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iOS, Android apps to guide you through the 2014 Arkansas Rice Expo
STUTTGART, Ark. -- Let your smartphone be your guide thanks to the 2014 Arkansas Rice
Chef, food writers to judge this year’s Arkansas Rice Expo Recipe Contest
STUTTGART, Ark.— Even for a man who has built a high-flying career in cuisine, the
idea of judging the 2014 Arkansas Rice Expo Recipe Contest on Friday is just a little
National Agricultural Law Center receives USDA grant to support ‘farm to fork’ programs
in Arkansas Delta
FAYETTEVILLE, Ark. — The University of Arkansas System Division of Agriculture’s National
Agricultural Law Center has received a $225,000 grant from USDA Rural Development
to lay the groundwork for the development of local and regional food industry in the
Arkansas Delta and to assist ongoing efforts in the Arkansas Delta.
Crop Enterprise Budgets app simplifies Arkansas farmers’ finances
LITTLE ROCK – When your office is hundreds of acres of cropland, being able to multitask
without being tethered to a desktop computer has its advantages. Now growers can calculate
crop enterprise budgets from an iOS device anywhere, with the CE Budgets app launched
by the University of Arkansas System Division of Agriculture.
Turn on the PHAUCET: Computer program that saves farmers money, time, water
LITTLE ROCK -- Farmers are encouraged to try out the PHAUCET calculation program if
they want to save water and money, said a water quality expert. Users report water
savings of up to 40 percent.
‘Biggest Loser’ winner Becky Comet headlines wellness rally
LITTLE ROCK -- Becky Comet, a winner on TV’s “The Biggest Loser,” will be the keynote
speaker for the Extension Wellness Rally, Aug. 22, at the C.A. Vines Arkansas 4-H
Red, orange, yellow, run! Rainbow Run and Kids Dash raise money for local youth program
MONTGOMERY, Ark. –The first ever Rainbow Run will splash colors on runners and help
fund the rapidly growing Montgomery County 4-H program. This youth development program
has seen a huge increase in the number of kids in the past four years.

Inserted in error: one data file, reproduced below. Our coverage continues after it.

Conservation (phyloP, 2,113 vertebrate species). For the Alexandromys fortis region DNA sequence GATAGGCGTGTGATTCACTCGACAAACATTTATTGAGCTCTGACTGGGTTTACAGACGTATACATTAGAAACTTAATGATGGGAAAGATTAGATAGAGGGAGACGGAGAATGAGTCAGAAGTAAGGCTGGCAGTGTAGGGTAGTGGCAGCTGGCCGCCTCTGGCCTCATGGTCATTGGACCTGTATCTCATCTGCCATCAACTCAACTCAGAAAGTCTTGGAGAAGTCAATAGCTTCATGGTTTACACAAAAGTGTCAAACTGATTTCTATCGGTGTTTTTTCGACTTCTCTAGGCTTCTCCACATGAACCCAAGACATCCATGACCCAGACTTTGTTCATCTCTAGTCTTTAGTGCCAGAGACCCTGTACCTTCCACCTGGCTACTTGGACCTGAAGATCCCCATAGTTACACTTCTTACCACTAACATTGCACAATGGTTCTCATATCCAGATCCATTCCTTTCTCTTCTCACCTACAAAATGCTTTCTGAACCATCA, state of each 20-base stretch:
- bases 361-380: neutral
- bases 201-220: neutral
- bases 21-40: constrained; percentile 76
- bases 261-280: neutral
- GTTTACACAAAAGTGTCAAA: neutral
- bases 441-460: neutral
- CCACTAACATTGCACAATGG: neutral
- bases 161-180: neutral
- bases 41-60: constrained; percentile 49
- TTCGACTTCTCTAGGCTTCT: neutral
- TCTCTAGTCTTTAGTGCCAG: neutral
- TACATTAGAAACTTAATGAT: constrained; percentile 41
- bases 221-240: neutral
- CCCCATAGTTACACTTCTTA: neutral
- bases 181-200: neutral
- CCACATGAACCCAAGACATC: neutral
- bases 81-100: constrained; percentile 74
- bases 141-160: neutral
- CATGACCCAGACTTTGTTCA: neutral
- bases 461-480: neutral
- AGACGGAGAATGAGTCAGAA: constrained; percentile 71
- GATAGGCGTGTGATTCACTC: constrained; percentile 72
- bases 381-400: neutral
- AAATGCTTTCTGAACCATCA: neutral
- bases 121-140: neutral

Packing your own lunch doesn't always mean healthier: Pack a safer lunch to work
LITTLE ROCK -- Packing your own lunch to work often means a “healthier and less expensive
option,” said Serena Fuller, associate professor of nutrition for the University of
Arkansas System Division of Agriculture. However, it can also mean a risk of foodborne
illness if these foods aren't stored properly.
Prussic acid: Nightmare for cattle farmers
FAYETTEVILLE, Ark. -- High nitrate and prussic acid concentrations can be deadly for
cattle, said Dirk Philipp, assistant professor for the University of Arkansas System
Division of Agriculture.
At Rice Expo: Janet Carson offers tips on growing your own veggies
STUTTGART, Ark. – The 2014 Arkansas Rice Expo will be a place for you to discover
your green thumb.
Spread by firewood, tree-killing pest confirmed in Arkansas
HOPE, Ark. – The emerald ash borer, a tiny Asian insect responsible for the deaths
of tens of millions of trees since its accidental introduction to the United States
in 2002, has been confirmed in Hot Spring, Clark and Nevada counties, according to
the state Plant Board and the Arkansas Agriculture Department.
Rabies outbreak in the state: 103 cases so far this year
LITTLE ROCK -- More than 100 cases of rabies were reported in Arkansas as of June
24, a number almost double the normal level that state health and animal science experts
attributed to a greater awareness of rabies symptoms in infected animals.
Extension agents: Lighter-than-expected rain more help than harm
LONOKE, Ark. -- Rainfall Thursday night into Friday was lighter than predicted in
some areas, making cattle producers happy and allowing flooded fields more time to
drain, said extension agents for the University of Arkansas System Division of Agriculture.
Rain-weary east Arkansas farmers bracing for more water
STUTTGART, Ark. -- Arkansas’ abundant rainfall looks good on the latest U.S. Drought
Monitor map, with less than 14 percent of the state in the least intense drought category,
however the rain-filled forecast for Thursday and Friday is heaping more worry on
the state’s farmers.
Walmart Foundation’s $1.05 million donation fuels 2nd phase of strawberry initiative
FAYETTEVILLE, Ark. – Ripening in mid-winter. Taking root in old cotton acres. Growing
organic in conventional farms. America’s favorite berry is finding itself in places
it’s never been before thanks to research, creativity and a donation from the world’s
Sugarcane aphids invade Ark sorghum; treatment options limited
MONTICELLO, Ark. – Grain sorghum growers in east Arkansas are discovering a new visitor:
the sugarcane aphid has been showing up since June on the plant’s leaves in Ashley,
Chicot, Desha and Phillips counties and it’s considered likely to spread to nearby